Here is my Amazon Elastic Container Service (ECS) presentation from CFCamp along with my slide notes:
Slide 4 & 5 – Amazon Elastic Container Service (ECS)
- I’m going to explain AWS’s Docker service, Amazon Elastic Container Service, and associated services that allow you to create a CI environment on AWS using Docker for your application.
Slide 14 – EC2 Instances
- Your ECS cluster will need one or more EC2 instances on which to run your containers.
- Amazon ECS container agent
Slider 15 – Amazon ECS Container Agent
- The agent needs to be running on EC2 instances that are in the cluster
- Use the Amazon EC2 ECS AMI
Slide 16 – Amazon ECS-optimized AMI
- It is pre-configured and you don’t need to worry about setting anything up
- Updating the agent can be done directly either via the AWS console or API
Slide 17 – Tasks and Task Definitions
- A task is a running instance of a container
- The task definition is the parameters used to start the container
- For example, the image to use, CPU and memory for the container, networking modes, port mappings, environment variables, etc…
Slide 18 – Services
- Services run and maintain a specified number of instances of a task definition simultaneously in an Amazon ECS cluster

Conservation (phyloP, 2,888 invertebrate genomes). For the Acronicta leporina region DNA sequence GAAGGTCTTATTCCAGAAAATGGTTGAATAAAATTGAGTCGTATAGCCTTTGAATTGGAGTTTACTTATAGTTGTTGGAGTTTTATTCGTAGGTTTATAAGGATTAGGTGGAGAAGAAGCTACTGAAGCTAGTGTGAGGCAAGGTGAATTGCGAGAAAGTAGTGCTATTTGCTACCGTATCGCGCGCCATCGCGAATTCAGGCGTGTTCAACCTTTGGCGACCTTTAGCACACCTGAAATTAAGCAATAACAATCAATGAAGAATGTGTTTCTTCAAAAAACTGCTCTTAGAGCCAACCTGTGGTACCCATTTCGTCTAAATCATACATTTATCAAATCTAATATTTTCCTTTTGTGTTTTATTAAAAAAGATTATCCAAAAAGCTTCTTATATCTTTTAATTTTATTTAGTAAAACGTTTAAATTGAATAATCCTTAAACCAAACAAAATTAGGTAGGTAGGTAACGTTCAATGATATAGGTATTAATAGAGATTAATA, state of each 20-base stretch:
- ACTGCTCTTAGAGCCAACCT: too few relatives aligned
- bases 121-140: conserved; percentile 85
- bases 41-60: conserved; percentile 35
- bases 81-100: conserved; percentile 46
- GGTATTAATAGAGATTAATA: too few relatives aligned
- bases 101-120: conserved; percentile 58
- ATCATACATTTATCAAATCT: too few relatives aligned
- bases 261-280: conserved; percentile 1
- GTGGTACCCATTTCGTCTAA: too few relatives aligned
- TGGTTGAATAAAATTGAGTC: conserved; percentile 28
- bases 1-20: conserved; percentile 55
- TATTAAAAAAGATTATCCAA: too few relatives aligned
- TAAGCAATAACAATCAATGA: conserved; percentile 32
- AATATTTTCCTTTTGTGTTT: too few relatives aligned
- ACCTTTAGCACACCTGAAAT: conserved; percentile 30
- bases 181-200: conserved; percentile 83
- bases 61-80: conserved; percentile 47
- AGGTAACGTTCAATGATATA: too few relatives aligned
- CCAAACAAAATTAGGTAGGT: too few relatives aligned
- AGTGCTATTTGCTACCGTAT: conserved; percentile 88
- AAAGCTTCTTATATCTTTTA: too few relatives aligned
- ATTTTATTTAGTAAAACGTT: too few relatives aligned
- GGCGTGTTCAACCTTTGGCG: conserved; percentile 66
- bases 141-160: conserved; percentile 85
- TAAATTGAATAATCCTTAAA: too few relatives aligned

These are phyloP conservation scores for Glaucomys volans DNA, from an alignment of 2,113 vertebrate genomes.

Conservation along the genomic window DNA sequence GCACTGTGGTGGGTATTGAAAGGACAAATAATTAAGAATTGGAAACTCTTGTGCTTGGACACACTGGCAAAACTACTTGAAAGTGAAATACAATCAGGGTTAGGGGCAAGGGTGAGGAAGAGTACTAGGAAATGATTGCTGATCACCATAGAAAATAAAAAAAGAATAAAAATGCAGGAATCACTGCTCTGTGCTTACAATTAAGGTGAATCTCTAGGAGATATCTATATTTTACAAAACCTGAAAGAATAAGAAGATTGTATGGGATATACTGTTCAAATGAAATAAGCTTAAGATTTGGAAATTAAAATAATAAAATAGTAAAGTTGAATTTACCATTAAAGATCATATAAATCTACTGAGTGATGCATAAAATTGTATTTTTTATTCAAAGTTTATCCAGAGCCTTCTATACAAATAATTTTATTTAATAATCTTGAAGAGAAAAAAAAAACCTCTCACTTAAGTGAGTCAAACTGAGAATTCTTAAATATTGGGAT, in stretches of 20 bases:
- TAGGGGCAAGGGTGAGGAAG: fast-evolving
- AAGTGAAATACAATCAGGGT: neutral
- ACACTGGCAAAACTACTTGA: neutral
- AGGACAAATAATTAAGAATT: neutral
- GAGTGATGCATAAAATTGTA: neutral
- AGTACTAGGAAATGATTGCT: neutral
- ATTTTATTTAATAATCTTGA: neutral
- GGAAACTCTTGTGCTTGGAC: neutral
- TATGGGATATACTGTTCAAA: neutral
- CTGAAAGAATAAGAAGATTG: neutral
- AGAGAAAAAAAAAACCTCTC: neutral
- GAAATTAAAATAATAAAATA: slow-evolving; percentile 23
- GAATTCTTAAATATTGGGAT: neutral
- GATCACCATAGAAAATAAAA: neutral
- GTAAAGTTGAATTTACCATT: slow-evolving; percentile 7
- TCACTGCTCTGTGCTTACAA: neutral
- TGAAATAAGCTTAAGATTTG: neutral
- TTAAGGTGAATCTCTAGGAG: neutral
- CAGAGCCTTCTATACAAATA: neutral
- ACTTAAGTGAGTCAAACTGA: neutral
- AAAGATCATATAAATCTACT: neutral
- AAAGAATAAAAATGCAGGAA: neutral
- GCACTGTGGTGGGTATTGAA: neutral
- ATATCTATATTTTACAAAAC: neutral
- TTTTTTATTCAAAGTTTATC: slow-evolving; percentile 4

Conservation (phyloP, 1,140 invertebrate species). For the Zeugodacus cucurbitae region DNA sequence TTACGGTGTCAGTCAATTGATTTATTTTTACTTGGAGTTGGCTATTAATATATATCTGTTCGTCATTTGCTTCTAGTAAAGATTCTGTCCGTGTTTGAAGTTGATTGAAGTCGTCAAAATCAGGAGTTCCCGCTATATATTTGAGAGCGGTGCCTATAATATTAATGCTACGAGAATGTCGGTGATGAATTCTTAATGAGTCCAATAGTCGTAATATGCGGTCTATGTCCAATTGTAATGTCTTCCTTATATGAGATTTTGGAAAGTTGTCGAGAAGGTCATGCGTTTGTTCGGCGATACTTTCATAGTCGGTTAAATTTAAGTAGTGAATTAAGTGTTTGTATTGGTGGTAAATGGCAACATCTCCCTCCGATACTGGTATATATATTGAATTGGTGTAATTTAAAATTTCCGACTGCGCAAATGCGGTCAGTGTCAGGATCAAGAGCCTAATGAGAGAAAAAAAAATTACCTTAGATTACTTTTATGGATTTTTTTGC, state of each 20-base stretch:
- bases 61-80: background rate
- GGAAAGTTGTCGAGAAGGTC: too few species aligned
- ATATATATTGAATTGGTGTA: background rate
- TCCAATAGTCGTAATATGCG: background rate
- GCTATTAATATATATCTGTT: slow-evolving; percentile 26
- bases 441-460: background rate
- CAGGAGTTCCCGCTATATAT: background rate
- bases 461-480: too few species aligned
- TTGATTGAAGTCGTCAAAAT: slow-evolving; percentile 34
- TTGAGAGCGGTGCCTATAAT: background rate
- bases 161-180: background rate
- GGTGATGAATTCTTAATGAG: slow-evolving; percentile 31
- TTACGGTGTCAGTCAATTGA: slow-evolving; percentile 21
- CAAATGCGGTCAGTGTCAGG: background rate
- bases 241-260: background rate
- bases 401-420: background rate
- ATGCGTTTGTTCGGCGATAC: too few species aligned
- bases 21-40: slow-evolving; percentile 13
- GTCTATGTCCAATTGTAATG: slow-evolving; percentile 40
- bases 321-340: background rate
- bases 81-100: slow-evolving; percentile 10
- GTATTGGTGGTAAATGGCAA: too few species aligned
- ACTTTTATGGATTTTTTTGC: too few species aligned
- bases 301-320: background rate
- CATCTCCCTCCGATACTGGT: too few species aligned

- If any tasks should fail or stop for any reason, the Amazon ECS service scheduler launches another instance of your task to replace it
- Services maintain a desired count of tasks
Slide 19 – Cluster
- The basic component of ECS is a cluster.
- Within a cluster you have services, tasks and (optionally) EC2 instances
Slide 20 – Auto Scaling
- Auto-scaling for ECS is in two types EC2 instances and services
Slide 21 – EC2 Instances
- Auto-scaling of the EC2 instance in your cluster can be done automatically based on a variety of metrics and monitoring types.
Slide 22 – Services
- Auto-scaling is set up at the service level and scales the number of tasks within that service that
- You set a minimum, desired and
maximumnumber of tasks to run.
- You can use certain metrics to scale the service up and downautomatically as required.
Slide 23 – Manual Scaling
- You can also manually scale both the EC2 instances and services in the cluster manually either via the AWS Console or API.
Slide 24 – Elastic Container Registry (ECR)
- ECR is a part of ECS and is a repository for your containers that are used with the ECS service.
- For people who know Docker Hub, is it similar to
- Images are tagged and lifecycle policies can be implemented to make sure only a certain number of images are kept.
Slide 25 – AWS CodeCommit
- AWS’s Git repository storage solution, like Github or BitBucket.
- CodeCommit emits events to CloudWatch when changes, e.g. a push to a repo occurs.
- Can then be used to trigger another AWS service to do something, e.g. CodePipeline to start a build and deploy process.
Slide 26 – AWS CodeBuild
- AWS’s build solution, like Travis
- In this case, it is used to build the Docker Image from a Git repo.
- Can be used to test the resulting image as well.